Plasma Science and Fusion Center IAP Series
Jeffrey Freidberg, Peter Catto, Joseph Snipes
No enrollment limit, no advance sign up
Participants welcome at individual sessions (series)
This series introduces plasma physics research and areas of related interest at the Plasma Science and Fusion Center. See URL below.
Contact: Paul Rivenberg, NW16-284, x3-8101, email@example.com
Sponsor: Plasma Science and Fusion Center
Three Mile Island - Colossal Failure or Colossal Success?
The Three Mile Island accident in 1979 was a significant turning point for the future of nuclear power in the United States. The seminar will discuss what happened and why, and will ask whether this was a colossal failure or a success. The seminar will be broken into two sessions - one just before lunch and one after lunch to ponder the points raised.
Mon Jan 22, 11am-12:00pm, NW17-218
Three Mile Island Communications – Good, Bad or Ugly?
What can you believe about how events are reported? Prof. Kadak will discuss the impact ofThree Mile Island as it relates to how the event was managed and described to the public. Videos from the period highlight the drama of the event and the critical communications issues that shaped the public’s opinion about nuclear energy then and now.
Mon Jan 22, 01:30-02:30pm, NW17-218
A Superconducting Path to Electric Power Efficiency
Superconductivity and cryogenics technologies can be used to increase the cost effectiveness, efficiency, stability, power quality and capacity of the electrical power grid. Looking beyond their potential impact on our present portfolio of power sources, these technologies may also be needed for large scale implementation of renewable sources, such as wind and solar.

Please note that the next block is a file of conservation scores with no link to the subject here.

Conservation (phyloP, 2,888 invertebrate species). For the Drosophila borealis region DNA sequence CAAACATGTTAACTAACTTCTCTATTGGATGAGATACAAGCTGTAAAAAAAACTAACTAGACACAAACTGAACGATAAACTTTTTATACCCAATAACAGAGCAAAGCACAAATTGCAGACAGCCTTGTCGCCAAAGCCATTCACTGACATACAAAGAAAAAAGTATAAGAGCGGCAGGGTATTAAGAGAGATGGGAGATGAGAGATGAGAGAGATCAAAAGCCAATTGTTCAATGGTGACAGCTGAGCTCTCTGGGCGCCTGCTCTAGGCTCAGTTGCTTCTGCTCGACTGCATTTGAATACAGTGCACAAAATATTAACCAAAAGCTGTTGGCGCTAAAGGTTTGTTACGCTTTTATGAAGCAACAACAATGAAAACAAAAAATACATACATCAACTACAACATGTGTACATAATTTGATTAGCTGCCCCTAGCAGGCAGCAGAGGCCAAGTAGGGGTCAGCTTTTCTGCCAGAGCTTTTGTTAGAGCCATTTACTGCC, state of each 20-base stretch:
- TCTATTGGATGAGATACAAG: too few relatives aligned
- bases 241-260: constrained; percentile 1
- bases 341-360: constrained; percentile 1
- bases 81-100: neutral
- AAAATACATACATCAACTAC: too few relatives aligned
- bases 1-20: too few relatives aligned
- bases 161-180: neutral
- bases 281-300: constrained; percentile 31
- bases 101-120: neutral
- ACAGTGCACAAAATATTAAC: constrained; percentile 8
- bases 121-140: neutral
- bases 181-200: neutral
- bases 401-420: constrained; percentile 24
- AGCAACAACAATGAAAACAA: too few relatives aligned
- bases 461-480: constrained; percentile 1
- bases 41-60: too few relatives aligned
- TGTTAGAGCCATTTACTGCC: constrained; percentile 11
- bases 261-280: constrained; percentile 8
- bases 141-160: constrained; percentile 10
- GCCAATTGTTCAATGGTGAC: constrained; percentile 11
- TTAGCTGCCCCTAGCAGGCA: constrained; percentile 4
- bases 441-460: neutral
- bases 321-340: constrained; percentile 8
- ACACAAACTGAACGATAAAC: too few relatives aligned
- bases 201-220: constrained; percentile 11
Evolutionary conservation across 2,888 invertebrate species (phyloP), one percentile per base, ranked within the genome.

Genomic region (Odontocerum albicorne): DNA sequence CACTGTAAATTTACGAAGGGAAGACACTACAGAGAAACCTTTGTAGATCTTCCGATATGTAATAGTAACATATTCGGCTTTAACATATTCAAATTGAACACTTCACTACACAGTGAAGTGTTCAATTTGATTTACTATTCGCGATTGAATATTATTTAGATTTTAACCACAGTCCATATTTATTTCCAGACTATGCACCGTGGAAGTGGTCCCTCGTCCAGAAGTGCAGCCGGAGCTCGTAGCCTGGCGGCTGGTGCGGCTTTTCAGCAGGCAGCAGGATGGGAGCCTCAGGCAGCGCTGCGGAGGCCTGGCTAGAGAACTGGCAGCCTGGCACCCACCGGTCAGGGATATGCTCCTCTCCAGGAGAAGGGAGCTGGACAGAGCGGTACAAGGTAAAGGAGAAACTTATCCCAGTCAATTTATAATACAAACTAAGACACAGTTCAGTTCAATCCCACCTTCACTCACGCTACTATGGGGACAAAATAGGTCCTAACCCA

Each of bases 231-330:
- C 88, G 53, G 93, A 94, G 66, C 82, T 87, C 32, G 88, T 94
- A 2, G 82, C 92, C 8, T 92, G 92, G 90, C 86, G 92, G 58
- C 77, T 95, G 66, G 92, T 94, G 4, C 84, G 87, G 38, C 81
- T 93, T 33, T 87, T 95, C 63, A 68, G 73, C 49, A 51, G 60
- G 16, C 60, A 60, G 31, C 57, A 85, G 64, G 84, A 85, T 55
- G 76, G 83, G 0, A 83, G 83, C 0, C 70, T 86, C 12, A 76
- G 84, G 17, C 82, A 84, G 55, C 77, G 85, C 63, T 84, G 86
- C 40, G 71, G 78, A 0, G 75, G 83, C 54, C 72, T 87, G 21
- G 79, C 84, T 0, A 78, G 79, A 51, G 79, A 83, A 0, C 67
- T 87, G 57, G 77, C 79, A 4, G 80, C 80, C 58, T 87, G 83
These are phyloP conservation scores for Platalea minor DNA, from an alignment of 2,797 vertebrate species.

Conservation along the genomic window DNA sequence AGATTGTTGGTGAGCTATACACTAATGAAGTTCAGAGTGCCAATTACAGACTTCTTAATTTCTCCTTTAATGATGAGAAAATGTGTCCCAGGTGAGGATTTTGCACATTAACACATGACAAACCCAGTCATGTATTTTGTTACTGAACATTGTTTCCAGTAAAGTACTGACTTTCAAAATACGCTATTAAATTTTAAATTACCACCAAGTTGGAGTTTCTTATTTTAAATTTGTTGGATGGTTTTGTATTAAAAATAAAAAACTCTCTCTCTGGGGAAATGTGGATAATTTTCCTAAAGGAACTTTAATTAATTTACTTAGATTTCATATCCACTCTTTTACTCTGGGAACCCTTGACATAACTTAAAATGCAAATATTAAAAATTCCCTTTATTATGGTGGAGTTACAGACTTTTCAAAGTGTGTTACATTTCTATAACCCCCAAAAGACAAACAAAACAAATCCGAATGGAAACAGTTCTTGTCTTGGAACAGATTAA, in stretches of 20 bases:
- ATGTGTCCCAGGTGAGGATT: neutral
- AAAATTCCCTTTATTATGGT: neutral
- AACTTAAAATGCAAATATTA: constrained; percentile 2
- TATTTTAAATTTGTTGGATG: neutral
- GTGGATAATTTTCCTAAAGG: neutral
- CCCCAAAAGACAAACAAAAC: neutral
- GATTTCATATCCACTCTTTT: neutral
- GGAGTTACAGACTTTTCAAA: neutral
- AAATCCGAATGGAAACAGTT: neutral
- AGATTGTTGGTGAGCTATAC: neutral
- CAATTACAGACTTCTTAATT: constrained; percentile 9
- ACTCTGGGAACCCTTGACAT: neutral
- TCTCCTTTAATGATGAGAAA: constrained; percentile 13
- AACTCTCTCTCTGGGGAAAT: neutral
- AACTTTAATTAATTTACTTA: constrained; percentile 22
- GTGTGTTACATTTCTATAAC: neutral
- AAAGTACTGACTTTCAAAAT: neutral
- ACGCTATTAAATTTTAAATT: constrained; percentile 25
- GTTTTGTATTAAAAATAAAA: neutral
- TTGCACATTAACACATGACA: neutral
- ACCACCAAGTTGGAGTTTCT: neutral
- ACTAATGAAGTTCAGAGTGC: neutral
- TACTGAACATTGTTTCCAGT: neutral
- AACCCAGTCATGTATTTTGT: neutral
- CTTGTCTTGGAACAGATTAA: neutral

Tue Jan 23, 11am-12:00pm, NW17-218
Carbon Free Electricity: Can Technology Beat Global Warming?
Brendan McNamara Leabrook Computing
An optimistic view of how Coal, Wind, and Nuclear Energy can stay within emissions limits to provide affordable electricity for thousands of years. It will be shown how technology developments can keep pace with the speed of climate change if society can agree on the requirements.
Tue Jan 23, 02-03:30pm, NW17-218
Magnetic Reconnection; A Celestial Phenomenon in the Laboratory
What do Coronal Mass Ejections (CMEs) from the Sun, the occurrence of Auroras (Northern light) and the VTF experiment at MIT have in common? VTF simulates the magnetic field explosions in the solar coronal and the Earth's magnetosphere, unlocking the secretes of the most violent phenomena in our solar system.
Mon Jan 29, 11am-12:00pm, NW17-218
Living on the Edge: Materials & Fusion Plasmas
Life isn't easy for materials at the edge region of fusion experiments and reactors. The required exhaust of heat through the material is like placing it at the surface of the sun, while at the same time the plasma is bombarding the material with enormous quantities of damaging high-energy particles. Advances and challenges in edge plasma and materials research for fusion research will be described.
Mon Jan 29, 02-03:00pm, NW17-218
Alcator C-Mod: Tokamak Science for ITER and Beyond
Alcator C-Mod is a high field, high performance divertor tokamak, operating with ITER magnetic field and plasma pressure, at about 1/10 ITER size. Current experiments and plans will be described in the context of R&D needs for ITER and for fusion reactors
Tue Jan 30, 02-03:00pm, NW17-218
Tour of PSFC Fusion Experiments
Tour guide to be announced
The PSFC is exploring fusion through two different devices. The Alcator C-Mod tokamak is a well tested approach that has produced decades of progress towards achieving fusion energy. The Levitated Dipole Experiment is a brand new approach, inspired by observing space plasmas around planets. Come see what makes these experiments unique.
Tue Jan 30, 03-04:00pm, NW17-218
Latest update: 06-Dec-2006